By Linda Gimmeson
Traveling can be fun, but at times it can turn risky. Whether traveling by plane, train or automobile, there are a number of things that can happen. Although you can’t control what could happen, you can still prepare for the unexpected and train yourselves and traveling partners with essential skills to stay safe. Here are five skills you can learn to keep safe while traveling.
Stay Aware of Your Surroundings
Moving between points such as the car to the hotel, train to cab, gas station back to car is the easiest time for something to happen–a purse snatching, mugging or even something more extreme. These are the quick trips where you let our minds wander and you lose track of what is happening around you. You start creating lists in your heads, or going over something that happened earlier in the day, and while worrying about this you might not notice someone following you to your car or sliding a hand into your pocket or purse.
Whether it’s a CPR certification, PALS recertification, or even just knowing how to change a tire, a great way to prepare for the unexpected while traveling is to know how to offer assistance in emergency situations. When traveling, it’s easy to stumble into a “wrong place, wrong time” situation, but by getting certified, you can turn that into a “right place, right time” situation. How many of us have drove past a vehicle on the side of the road unable to assist, had our own vehicle problems, or even experienced a sudden choking fit, head injury, or allergic reaction? Knowing how to handle anyone of these situations can be crucial and important whether traveling or not.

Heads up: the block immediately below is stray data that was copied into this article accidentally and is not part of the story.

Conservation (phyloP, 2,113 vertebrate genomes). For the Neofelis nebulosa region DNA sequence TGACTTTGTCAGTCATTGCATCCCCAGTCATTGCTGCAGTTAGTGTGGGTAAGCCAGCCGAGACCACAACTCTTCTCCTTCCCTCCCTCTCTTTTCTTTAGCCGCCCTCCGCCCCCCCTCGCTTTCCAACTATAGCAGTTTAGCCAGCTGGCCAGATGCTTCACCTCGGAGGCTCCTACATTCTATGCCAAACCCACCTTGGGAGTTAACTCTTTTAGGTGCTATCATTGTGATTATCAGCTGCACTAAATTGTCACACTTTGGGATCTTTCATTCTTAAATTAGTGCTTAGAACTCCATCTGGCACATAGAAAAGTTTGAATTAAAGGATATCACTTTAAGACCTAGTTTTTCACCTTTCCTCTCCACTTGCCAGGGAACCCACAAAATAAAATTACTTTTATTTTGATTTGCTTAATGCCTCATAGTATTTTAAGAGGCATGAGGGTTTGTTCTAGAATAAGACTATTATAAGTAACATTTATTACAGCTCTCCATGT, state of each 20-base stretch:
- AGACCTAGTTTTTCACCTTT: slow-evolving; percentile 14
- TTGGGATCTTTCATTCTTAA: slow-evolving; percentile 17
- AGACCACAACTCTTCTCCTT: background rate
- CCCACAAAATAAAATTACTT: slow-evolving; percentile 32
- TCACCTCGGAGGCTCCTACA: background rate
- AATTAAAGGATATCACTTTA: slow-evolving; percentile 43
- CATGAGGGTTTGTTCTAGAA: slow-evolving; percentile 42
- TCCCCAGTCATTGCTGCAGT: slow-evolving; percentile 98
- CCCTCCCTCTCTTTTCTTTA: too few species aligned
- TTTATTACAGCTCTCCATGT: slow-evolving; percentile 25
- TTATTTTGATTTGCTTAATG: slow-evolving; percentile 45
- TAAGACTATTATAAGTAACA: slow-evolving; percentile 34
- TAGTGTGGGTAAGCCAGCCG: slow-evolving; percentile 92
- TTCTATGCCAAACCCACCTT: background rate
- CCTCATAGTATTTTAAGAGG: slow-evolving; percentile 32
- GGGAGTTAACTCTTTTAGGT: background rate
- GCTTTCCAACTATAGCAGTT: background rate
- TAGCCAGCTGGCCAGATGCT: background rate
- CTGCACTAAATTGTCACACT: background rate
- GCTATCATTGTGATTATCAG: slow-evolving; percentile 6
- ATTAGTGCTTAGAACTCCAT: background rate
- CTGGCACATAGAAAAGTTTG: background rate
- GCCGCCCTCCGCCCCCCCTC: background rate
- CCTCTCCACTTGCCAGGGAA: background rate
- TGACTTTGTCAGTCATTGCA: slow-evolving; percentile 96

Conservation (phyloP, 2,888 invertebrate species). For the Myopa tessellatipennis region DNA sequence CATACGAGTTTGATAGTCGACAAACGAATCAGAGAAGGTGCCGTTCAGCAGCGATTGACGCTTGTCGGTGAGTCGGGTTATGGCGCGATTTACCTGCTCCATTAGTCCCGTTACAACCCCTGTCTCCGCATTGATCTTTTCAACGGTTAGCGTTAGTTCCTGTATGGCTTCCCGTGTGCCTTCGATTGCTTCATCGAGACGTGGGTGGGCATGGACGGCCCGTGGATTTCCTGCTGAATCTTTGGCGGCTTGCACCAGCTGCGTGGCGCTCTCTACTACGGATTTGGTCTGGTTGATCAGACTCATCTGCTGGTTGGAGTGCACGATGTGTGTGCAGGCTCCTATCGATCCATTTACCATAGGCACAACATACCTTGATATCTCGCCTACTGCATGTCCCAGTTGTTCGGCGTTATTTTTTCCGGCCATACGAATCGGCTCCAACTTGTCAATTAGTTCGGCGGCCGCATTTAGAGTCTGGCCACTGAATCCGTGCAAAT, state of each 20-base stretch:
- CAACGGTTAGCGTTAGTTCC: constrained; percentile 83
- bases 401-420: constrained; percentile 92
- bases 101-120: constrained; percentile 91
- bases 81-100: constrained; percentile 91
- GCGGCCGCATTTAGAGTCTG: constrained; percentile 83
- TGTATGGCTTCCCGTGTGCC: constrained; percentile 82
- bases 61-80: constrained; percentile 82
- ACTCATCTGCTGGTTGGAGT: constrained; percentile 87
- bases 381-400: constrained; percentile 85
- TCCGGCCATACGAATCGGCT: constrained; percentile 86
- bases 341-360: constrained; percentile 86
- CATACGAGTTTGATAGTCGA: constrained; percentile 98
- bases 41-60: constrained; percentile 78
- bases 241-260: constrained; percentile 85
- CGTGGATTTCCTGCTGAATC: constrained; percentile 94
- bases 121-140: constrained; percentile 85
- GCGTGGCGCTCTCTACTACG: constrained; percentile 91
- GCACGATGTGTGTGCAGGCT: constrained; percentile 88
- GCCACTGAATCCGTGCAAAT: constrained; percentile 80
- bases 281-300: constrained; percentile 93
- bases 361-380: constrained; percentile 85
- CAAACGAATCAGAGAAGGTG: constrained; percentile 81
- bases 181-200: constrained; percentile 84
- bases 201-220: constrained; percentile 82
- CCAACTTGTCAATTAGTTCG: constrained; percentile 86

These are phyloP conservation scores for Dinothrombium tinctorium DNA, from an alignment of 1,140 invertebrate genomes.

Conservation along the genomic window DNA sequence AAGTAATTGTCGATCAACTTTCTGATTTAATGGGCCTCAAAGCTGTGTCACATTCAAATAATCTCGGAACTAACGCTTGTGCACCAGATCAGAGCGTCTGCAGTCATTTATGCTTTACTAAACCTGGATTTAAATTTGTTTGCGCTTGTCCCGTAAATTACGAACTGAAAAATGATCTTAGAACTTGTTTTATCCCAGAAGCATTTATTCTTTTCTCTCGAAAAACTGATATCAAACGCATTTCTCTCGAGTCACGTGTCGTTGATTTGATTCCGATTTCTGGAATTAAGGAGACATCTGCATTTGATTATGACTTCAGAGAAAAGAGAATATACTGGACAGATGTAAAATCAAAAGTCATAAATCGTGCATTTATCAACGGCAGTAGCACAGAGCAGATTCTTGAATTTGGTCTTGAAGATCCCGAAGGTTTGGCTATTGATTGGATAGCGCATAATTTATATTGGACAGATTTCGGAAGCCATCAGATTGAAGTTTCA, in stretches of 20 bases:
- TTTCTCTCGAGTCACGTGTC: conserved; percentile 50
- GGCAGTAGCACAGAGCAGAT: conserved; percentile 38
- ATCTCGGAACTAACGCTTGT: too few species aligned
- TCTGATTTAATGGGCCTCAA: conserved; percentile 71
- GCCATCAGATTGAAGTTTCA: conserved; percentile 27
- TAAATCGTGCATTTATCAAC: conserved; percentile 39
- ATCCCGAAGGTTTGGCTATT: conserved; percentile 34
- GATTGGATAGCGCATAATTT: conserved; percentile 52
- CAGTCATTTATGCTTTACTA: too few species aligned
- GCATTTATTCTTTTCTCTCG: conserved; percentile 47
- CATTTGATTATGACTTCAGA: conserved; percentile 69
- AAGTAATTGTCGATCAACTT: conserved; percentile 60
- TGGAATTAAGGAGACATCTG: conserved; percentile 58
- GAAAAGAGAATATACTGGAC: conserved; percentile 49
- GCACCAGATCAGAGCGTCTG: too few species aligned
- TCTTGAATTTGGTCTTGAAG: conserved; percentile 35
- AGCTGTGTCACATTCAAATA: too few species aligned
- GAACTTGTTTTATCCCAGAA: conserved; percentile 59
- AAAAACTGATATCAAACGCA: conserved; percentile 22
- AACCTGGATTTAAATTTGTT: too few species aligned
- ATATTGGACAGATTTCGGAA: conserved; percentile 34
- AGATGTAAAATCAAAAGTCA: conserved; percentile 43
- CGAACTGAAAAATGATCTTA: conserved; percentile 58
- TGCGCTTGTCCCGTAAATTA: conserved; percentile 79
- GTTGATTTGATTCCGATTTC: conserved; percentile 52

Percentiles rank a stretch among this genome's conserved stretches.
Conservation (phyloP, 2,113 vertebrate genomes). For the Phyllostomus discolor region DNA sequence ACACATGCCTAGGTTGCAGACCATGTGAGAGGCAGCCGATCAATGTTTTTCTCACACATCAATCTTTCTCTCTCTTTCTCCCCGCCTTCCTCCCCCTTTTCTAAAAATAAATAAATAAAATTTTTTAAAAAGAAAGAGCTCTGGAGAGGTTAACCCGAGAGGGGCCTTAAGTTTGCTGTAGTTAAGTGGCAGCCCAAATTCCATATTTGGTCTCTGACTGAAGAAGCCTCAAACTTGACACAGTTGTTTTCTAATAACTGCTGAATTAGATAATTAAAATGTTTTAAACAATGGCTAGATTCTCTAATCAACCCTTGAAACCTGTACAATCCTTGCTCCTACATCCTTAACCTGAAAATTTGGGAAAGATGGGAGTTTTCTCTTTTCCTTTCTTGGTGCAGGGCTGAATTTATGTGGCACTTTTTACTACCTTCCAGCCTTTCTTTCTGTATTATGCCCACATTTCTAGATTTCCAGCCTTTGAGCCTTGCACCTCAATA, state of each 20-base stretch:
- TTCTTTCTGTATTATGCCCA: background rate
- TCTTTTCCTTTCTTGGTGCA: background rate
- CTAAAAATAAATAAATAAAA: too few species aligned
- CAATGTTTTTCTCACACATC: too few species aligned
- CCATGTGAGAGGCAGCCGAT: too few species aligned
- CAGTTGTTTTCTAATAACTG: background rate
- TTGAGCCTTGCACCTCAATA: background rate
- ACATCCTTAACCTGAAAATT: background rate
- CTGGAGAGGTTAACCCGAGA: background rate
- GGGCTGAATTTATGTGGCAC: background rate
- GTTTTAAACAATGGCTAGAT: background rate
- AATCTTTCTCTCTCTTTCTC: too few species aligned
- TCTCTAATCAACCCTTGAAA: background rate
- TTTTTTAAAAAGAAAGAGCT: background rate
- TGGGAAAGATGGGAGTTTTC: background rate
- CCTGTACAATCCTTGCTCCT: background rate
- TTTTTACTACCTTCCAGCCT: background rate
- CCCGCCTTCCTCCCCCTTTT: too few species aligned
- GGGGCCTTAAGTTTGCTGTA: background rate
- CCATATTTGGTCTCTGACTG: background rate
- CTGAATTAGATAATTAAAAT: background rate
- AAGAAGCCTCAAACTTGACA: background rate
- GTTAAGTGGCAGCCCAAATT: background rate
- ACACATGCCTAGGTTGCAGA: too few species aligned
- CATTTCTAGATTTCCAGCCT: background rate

Keep Your Friends & Money Close
Traveling alone can be very risky, but we won’t entirely warn against it. If you can, travel with friends or family, and if you do, keep them close. Lone travelers are easy pickings for pick-pocketers. The buddy system was created for a reason, enforce it. Stay together even during quick visits, trips or errands; even the bathroom. If you travel alone, stick with groups to hide the fact that you’re alone. As for money, keep it even closer than your friends. Fanny packs, purses and backpacks are easy targets, especially when bulky. Use cross-body bags, especially one that you can hide under an item of clothing such as a sweater or jacket. As for wallets in pockets, don’t do it while traveling. If you’re really worried, invest in a hidden money belt.
Don’t Chat it Up
At least not with everyone, everywhere. Keep information-sharing to a minimum especially with cab drivers. We also suggest avoiding asking strangers on the streets for directions. If you stick out like a sore thumb tourist, criminals will take a quick and sudden interest and ask where are you staying, what are you doing, where are you going. Soon enough you might have unwillingly given a nice stranger your entire itinerary.
Avoid Standing Out
Between the camera, backpack, map or nice jewelry, it’s easy to stand out as a tourist. Which in turn makes you an easy target. To look like you belong, dress casually and comfortably. Jeans and sneakers are not only smart for helping you to blend in, they can also make for a quick getaway. As for maps, download any to your phone ahead of time so you look like another person looking at their phone, rather than a lost visitor. It can also go a long way to learn a few local phrases in the native language.
Whether you’re traveling abroad or even just a state over, being prepared is the best way to go. Whether or not something happens, you’ll be grateful you wore that cheap watch, hid all your money, didn’t take a taxi every night and walked with your head up.
Name: Linda Gimmeson
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